Delhi’s statues tell a tale of missing women icons

- March 8, 2024

The monumental and enduring narratives of Delhi’s sculptures unveil a mosaic of stories, struggles, and triumphs, while also telling a story of gender gap in stone and clay

CAST IN STONE: The Gyarah Murti captures the Dandi March in 1931. It depicts Mahatma Gandhi alongside other freedom fighters including two revered freedom fighters, Matangini Hazra and Sarojini Naidu

Visitors to Lady Hardinge Medical College and Hospital are sure to encounter a life-size statue of Lady Hardinge herself, who established this prestigious institution in 1916. Revered by generations of students, she is affectionately known as ‘Amma’ and is a symbol of inspiration for aspiring medical professionals.

Delhi’s statue landscape further includes the Gyarah Murti, a remarkable sculpture by renowned artist Devi Prasad Roy Choudhury. This grand artwork captures the iconic Dandi March of 1931, led by Mahatma Gandhi as part of his Civil Disobedience Movement. Alongside Gandhi are two revered freedom fighters, Matangini Hazra and Sarojini Naidu, who were instrumental in India’s struggle for independence.

Devi Prasad Roy Chowdhury’s sculpting repertoire is vast, ranging from busts to life-sized and larger-than-life works. In addition to Gyarah Murthi, he has crafted significant statues such as the bronze statue of Chithira Tirunal Balarama Varma in Thiruvananthapuram, the Martyrs’ Memorial in Patna, and the Triumph of Labour sculpture in Chennai.

Despite these representations, there remains a dearth of statues celebrating women in the national capital. Notable exceptions include the life-sized statue of Sardar Patel at Patel Chowk and the presence of statues of former prime minister Indira Gandhi and Kittur Chennamma within the Parliament House complex.

As visitors proceed towards the Parliament House, they will find additional sculptures, including those of Mahatma Gandhi and Dr BR Ambedkar.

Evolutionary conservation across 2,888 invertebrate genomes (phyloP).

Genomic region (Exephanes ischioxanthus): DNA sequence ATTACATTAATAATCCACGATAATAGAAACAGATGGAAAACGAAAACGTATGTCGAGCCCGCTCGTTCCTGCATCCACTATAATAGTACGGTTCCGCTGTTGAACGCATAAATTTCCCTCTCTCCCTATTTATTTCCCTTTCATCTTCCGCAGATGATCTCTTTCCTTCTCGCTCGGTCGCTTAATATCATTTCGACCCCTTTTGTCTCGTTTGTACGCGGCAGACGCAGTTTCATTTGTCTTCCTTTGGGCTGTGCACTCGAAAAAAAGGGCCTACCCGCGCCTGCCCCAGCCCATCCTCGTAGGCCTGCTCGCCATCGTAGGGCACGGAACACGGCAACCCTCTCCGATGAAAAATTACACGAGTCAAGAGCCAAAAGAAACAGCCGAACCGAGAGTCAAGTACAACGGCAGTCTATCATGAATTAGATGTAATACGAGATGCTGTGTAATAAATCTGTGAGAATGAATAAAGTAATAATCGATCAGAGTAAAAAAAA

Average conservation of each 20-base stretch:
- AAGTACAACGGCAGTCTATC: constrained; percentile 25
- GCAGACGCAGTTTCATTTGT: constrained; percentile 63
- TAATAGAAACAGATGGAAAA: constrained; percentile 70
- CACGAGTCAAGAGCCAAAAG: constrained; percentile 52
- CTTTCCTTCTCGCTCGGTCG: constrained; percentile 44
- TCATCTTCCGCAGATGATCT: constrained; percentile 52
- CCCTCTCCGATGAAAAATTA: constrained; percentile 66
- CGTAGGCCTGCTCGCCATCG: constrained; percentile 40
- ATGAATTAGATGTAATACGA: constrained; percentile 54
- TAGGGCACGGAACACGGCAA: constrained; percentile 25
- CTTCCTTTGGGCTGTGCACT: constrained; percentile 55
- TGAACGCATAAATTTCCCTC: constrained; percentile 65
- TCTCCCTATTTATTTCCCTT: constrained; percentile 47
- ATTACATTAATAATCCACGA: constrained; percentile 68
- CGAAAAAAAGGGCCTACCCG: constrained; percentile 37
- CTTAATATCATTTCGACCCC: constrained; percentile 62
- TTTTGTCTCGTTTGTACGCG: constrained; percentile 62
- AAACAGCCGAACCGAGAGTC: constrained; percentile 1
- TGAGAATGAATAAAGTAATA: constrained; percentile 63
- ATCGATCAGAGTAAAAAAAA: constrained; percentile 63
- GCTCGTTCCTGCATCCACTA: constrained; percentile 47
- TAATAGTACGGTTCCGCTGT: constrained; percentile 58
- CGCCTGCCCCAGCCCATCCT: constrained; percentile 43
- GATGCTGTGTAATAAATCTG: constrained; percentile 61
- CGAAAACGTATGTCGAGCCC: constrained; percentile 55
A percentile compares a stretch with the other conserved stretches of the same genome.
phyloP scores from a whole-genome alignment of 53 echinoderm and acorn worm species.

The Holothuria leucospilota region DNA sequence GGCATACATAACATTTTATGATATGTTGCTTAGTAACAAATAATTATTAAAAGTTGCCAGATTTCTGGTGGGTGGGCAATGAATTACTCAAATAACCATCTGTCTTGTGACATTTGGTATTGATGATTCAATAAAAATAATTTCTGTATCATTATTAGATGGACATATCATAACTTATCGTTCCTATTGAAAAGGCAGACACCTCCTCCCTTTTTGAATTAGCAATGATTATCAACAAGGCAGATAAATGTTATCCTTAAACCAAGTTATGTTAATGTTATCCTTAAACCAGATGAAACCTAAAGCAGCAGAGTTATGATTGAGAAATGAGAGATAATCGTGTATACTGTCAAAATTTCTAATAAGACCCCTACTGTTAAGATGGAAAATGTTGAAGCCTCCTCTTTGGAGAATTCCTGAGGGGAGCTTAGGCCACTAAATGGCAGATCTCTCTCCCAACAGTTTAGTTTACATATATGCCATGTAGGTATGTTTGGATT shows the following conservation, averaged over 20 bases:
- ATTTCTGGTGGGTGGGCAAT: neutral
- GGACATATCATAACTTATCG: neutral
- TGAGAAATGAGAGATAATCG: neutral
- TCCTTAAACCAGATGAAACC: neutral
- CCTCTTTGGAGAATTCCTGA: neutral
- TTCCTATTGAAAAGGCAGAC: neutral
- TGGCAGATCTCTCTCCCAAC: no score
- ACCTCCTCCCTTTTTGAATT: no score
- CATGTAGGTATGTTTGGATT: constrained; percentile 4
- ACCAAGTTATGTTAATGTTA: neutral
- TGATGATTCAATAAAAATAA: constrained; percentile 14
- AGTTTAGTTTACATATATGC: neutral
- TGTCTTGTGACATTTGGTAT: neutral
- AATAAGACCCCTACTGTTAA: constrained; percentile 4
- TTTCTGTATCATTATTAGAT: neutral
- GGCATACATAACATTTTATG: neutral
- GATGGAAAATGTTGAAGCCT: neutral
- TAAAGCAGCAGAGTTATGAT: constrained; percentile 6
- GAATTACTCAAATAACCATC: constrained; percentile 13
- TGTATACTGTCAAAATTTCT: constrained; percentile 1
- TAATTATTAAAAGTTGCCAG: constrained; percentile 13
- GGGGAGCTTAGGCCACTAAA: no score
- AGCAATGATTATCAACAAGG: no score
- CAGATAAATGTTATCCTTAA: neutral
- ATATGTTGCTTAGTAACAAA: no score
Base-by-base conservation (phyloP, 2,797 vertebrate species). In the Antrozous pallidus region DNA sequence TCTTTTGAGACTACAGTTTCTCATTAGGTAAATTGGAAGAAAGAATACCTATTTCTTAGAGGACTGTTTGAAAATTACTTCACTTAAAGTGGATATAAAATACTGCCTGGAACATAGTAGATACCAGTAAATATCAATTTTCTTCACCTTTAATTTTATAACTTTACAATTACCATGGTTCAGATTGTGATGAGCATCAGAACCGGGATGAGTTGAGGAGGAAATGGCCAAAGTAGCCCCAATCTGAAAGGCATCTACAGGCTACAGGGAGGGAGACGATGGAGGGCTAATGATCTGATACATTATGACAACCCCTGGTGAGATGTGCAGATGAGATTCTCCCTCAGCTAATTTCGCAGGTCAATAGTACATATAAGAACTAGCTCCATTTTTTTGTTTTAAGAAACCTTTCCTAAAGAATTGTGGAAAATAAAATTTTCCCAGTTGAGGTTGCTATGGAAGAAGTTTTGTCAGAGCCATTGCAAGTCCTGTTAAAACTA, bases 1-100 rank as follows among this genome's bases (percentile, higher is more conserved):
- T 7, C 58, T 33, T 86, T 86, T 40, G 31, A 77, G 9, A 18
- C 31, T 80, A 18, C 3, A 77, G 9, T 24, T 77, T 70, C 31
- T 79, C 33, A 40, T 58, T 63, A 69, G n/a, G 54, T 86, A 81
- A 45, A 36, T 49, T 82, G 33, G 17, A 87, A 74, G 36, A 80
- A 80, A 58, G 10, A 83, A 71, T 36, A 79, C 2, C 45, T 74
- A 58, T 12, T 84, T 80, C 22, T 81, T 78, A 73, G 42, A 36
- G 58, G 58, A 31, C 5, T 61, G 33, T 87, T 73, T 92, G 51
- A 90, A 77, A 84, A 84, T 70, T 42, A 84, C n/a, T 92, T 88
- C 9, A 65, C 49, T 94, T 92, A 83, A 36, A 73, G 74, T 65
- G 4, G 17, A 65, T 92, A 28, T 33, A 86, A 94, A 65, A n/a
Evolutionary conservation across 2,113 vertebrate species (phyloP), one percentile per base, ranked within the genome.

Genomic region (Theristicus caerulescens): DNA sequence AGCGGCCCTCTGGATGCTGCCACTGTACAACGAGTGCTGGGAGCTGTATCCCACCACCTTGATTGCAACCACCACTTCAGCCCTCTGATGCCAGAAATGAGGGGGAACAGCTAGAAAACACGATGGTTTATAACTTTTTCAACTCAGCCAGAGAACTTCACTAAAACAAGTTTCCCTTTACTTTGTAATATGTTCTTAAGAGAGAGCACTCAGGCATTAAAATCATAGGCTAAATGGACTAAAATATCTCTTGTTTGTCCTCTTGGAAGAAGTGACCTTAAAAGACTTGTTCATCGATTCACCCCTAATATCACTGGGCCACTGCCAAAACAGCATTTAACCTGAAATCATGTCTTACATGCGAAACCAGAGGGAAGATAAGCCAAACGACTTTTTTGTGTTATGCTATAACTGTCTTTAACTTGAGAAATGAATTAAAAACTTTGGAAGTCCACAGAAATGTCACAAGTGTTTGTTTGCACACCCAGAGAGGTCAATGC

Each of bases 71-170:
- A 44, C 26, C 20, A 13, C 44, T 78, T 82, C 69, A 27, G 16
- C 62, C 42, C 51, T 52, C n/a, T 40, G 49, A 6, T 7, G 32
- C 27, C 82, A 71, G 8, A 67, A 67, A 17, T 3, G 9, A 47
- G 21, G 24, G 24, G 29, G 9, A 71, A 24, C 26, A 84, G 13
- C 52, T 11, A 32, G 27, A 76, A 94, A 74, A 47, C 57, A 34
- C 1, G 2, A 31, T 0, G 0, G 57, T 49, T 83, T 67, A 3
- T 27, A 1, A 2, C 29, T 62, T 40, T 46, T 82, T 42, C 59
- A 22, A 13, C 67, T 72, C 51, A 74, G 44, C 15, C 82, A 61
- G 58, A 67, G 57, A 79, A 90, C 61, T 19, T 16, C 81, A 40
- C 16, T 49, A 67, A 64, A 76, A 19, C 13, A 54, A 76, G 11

Ram V Sutar, an esteemed sculptor, unveiled the 16-foot statue of former Prime Minister Indira Gandhi at gate number 5 of the Parliament in January 1996. Renowned for his craftsmanship, Sutar has marked his 99th birthday, showcasing a legacy of creating enduring representations of history and leadership.

The statue of legendary Karnataka warrior Kittur Chennamma was unveiled in the Parliament House complex. The monument, revealed in 2007 by then-President Pratibha Singh Patil, stands as a tribute to her extraordinary courage and leadership.

This momentous event was attended by distinguished personalities, including former Prime Minister Manmohan Singh, former Home Minister Shivraj Patil, ex-Speaker Somnath Chatterjee, and then-Leader of Opposition LK Advani. 

Despite the parliament’s numerous male statues, former prime minister Indira Gandhi and Kittur Chennamma stand as rare representations of women’s contributions to Indian history and politics within its premises.

Saga behind statues

Kittur Chennamma, the valiant queen of the princely state of Kittur in Karnataka, is remembered as one of the earliest leaders to have fiercely opposed the British tax collection system, marking her place in the annals of history as a freedom fighter. Her legacy, immortalised in stone, inspires generations to come.

Juxtaposed with Chennamma’s statue is an equestrian monument of Rani Laxmi Bai, located on a street in Jhandewalan. This striking representation of the warrior queen underscores her significant role in India’s freedom struggle.